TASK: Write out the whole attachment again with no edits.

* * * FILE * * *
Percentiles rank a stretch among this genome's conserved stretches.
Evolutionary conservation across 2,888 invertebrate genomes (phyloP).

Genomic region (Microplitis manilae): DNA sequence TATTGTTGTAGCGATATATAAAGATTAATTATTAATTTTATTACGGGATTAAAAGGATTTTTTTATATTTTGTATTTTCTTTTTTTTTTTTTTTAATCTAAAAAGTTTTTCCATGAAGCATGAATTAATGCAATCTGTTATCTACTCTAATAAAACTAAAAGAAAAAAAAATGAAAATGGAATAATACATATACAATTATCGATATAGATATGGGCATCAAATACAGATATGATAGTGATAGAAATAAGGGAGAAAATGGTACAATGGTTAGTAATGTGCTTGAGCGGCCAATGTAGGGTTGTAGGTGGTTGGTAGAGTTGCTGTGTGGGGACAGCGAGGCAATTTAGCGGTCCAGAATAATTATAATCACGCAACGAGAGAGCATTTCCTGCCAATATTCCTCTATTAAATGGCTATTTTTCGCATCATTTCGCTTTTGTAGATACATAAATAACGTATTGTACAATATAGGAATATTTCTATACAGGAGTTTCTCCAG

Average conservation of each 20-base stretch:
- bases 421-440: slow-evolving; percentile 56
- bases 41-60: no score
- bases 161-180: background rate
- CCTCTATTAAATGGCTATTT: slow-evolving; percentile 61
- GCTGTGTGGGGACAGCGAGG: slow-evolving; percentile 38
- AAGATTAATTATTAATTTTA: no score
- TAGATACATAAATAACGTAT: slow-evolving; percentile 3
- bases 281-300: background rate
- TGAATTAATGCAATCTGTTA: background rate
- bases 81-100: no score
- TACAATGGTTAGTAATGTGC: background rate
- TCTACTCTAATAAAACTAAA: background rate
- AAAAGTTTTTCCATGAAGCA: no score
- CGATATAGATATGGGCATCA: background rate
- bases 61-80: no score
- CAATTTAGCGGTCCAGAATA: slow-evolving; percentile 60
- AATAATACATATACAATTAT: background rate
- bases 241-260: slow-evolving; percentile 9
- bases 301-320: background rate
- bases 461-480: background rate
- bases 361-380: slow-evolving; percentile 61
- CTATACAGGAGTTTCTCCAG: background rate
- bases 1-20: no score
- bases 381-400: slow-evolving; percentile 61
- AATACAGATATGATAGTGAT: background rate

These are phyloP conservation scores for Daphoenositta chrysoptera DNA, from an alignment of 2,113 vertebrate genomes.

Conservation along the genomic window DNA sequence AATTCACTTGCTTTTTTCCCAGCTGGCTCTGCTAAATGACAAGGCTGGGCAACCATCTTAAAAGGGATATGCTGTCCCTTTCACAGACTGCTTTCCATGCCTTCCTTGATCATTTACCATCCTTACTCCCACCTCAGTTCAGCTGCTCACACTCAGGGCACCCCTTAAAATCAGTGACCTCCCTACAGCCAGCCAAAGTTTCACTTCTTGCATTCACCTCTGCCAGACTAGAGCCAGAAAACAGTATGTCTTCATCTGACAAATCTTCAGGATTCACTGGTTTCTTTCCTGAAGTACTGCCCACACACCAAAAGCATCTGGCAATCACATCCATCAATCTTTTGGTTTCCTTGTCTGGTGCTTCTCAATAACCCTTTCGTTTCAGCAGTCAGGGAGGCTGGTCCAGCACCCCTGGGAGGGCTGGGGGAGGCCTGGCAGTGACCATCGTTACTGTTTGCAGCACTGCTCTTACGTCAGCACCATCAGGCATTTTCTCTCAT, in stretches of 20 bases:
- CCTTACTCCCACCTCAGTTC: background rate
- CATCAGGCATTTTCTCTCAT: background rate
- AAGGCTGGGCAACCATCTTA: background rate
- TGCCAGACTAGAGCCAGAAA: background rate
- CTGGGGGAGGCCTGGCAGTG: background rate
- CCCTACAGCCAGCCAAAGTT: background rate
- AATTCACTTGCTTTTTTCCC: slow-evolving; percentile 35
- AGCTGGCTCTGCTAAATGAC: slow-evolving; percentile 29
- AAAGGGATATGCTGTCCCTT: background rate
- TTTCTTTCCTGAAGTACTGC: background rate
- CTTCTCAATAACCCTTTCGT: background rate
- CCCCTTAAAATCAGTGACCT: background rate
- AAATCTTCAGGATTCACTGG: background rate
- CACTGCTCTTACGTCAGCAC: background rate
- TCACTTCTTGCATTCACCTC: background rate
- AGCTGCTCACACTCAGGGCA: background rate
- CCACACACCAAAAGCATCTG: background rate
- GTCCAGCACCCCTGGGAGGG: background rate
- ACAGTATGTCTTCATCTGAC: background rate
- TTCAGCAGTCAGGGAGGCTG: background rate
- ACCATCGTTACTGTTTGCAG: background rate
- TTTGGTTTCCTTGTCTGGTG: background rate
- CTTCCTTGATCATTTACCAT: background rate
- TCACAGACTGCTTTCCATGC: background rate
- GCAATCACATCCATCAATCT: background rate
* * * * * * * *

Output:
Percentiles rank a stretch among this genome's conserved stretches.
Evolutionary conservation across 2,888 invertebrate genomes (phyloP).

Genomic region (Microplitis manilae): DNA sequence TATTGTTGTAGCGATATATAAAGATTAATTATTAATTTTATTACGGGATTAAAAGGATTTTTTTATATTTTGTATTTTCTTTTTTTTTTTTTTTAATCTAAAAAGTTTTTCCATGAAGCATGAATTAATGCAATCTGTTATCTACTCTAATAAAACTAAAAGAAAAAAAAATGAAAATGGAATAATACATATACAATTATCGATATAGATATGGGCATCAAATACAGATATGATAGTGATAGAAATAAGGGAGAAAATGGTACAATGGTTAGTAATGTGCTTGAGCGGCCAATGTAGGGTTGTAGGTGGTTGGTAGAGTTGCTGTGTGGGGACAGCGAGGCAATTTAGCGGTCCAGAATAATTATAATCACGCAACGAGAGAGCATTTCCTGCCAATATTCCTCTATTAAATGGCTATTTTTCGCATCATTTCGCTTTTGTAGATACATAAATAACGTATTGTACAATATAGGAATATTTCTATACAGGAGTTTCTCCAG

Average conservation of each 20-base stretch:
- bases 421-440: slow-evolving; percentile 56
- bases 41-60: no score
- bases 161-180: background rate
- CCTCTATTAAATGGCTATTT: slow-evolving; percentile 61
- GCTGTGTGGGGACAGCGAGG: slow-evolving; percentile 38
- AAGATTAATTATTAATTTTA: no score
- TAGATACATAAATAACGTAT: slow-evolving; percentile 3
- bases 281-300: background rate
- TGAATTAATGCAATCTGTTA: background rate
- bases 81-100: no score
- TACAATGGTTAGTAATGTGC: background rate
- TCTACTCTAATAAAACTAAA: background rate
- AAAAGTTTTTCCATGAAGCA: no score
- CGATATAGATATGGGCATCA: background rate
- bases 61-80: no score
- CAATTTAGCGGTCCAGAATA: slow-evolving; percentile 60
- AATAATACATATACAATTAT: background rate
- bases 241-260: slow-evolving; percentile 9
- bases 301-320: background rate
- bases 461-480: background rate
- bases 361-380: slow-evolving; percentile 61
- CTATACAGGAGTTTCTCCAG: background rate
- bases 1-20: no score
- bases 381-400: slow-evolving; percentile 61
- AATACAGATATGATAGTGAT: background rate

These are phyloP conservation scores for Daphoenositta chrysoptera DNA, from an alignment of 2,113 vertebrate genomes.

Conservation along the genomic window DNA sequence AATTCACTTGCTTTTTTCCCAGCTGGCTCTGCTAAATGACAAGGCTGGGCAACCATCTTAAAAGGGATATGCTGTCCCTTTCACAGACTGCTTTCCATGCCTTCCTTGATCATTTACCATCCTTACTCCCACCTCAGTTCAGCTGCTCACACTCAGGGCACCCCTTAAAATCAGTGACCTCCCTACAGCCAGCCAAAGTTTCACTTCTTGCATTCACCTCTGCCAGACTAGAGCCAGAAAACAGTATGTCTTCATCTGACAAATCTTCAGGATTCACTGGTTTCTTTCCTGAAGTACTGCCCACACACCAAAAGCATCTGGCAATCACATCCATCAATCTTTTGGTTTCCTTGTCTGGTGCTTCTCAATAACCCTTTCGTTTCAGCAGTCAGGGAGGCTGGTCCAGCACCCCTGGGAGGGCTGGGGGAGGCCTGGCAGTGACCATCGTTACTGTTTGCAGCACTGCTCTTACGTCAGCACCATCAGGCATTTTCTCTCAT, in stretches of 20 bases:
- CCTTACTCCCACCTCAGTTC: background rate
- CATCAGGCATTTTCTCTCAT: background rate
- AAGGCTGGGCAACCATCTTA: background rate
- TGCCAGACTAGAGCCAGAAA: background rate
- CTGGGGGAGGCCTGGCAGTG: background rate
- CCCTACAGCCAGCCAAAGTT: background rate
- AATTCACTTGCTTTTTTCCC: slow-evolving; percentile 35
- AGCTGGCTCTGCTAAATGAC: slow-evolving; percentile 29
- AAAGGGATATGCTGTCCCTT: background rate
- TTTCTTTCCTGAAGTACTGC: background rate
- CTTCTCAATAACCCTTTCGT: background rate
- CCCCTTAAAATCAGTGACCT: background rate
- AAATCTTCAGGATTCACTGG: background rate
- CACTGCTCTTACGTCAGCAC: background rate
- TCACTTCTTGCATTCACCTC: background rate
- AGCTGCTCACACTCAGGGCA: background rate
- CCACACACCAAAAGCATCTG: background rate
- GTCCAGCACCCCTGGGAGGG: background rate
- ACAGTATGTCTTCATCTGAC: background rate
- TTCAGCAGTCAGGGAGGCTG: background rate
- ACCATCGTTACTGTTTGCAG: background rate
- TTTGGTTTCCTTGTCTGGTG: background rate
- CTTCCTTGATCATTTACCAT: background rate
- TCACAGACTGCTTTCCATGC: background rate
- GCAATCACATCCATCAATCT: background rate